Seldom in my entire life have I encountered work with such power and emotional depth as Evangeline Walton's retellings of the ancient Welsh legends from the Mabinogion.
Suppose you are fighting a battle, and your enemy possesses an artifact called the Cauldron. At the end of the first day's battle, he gathers up all the dead bodies from the battlefield and puts them in the Cauldron. The next morning they are all reanimated and fighting on his side. Every day he adds all the fatalities to his army. Do you expect to win this war?
Finally, one of my favorite quotes is from this series, page 82 of Song of Rhiannon. Kigva asks his wife how she can possibly love him after her first marriage to Pwyll, which ended only with Pwyll's death:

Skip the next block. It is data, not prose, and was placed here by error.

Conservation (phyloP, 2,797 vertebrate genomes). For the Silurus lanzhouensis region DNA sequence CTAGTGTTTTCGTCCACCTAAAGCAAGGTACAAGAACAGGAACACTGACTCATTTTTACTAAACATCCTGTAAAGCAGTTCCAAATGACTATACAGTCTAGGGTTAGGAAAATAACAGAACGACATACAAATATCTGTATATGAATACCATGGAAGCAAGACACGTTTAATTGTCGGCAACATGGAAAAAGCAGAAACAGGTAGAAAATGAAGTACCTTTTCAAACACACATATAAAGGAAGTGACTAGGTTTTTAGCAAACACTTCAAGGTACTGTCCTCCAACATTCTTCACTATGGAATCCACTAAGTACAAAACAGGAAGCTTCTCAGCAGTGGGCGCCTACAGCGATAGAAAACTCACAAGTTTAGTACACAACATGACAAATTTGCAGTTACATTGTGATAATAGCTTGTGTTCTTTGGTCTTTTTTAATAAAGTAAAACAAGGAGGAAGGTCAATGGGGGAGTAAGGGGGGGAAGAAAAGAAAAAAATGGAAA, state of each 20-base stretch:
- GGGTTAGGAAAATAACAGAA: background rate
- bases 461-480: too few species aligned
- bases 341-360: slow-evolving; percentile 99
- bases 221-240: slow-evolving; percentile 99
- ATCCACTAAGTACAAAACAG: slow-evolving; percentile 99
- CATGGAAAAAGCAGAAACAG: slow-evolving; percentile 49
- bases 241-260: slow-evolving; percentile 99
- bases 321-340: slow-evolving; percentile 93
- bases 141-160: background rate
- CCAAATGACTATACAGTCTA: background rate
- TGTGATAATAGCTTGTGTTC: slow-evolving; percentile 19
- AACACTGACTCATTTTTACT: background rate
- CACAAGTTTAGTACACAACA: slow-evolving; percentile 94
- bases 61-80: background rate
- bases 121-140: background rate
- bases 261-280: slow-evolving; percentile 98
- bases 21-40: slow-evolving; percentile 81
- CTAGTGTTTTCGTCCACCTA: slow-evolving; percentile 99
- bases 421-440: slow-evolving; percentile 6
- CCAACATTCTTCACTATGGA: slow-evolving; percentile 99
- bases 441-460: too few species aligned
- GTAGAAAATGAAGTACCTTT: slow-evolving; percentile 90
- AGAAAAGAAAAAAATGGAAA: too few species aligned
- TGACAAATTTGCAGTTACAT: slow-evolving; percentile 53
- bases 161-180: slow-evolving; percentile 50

For long I feared time, Lord, I who knew that it must take away my lover's strength and my beauty. But after Pwyll died I learned to bless it because now it had done its worst and could only bring me nearer to him. But when I had blessed it my vision changed, and I saw that it was a teacher as well as a destroyer. I saw that, great as was my love and Pwyll's, I must not make a prison of its memory, a walled place, shutting others out. For every walled place is truly a small place, cramping the body and the spirit. And every man and woman is worthy of love, and each calls forth a love that can be given only to himself or herself, never to another. And I remembered you, and knew that I loved you, and by that loving I need not cease to love Pwyll. It is hard to make it clear, that lesson.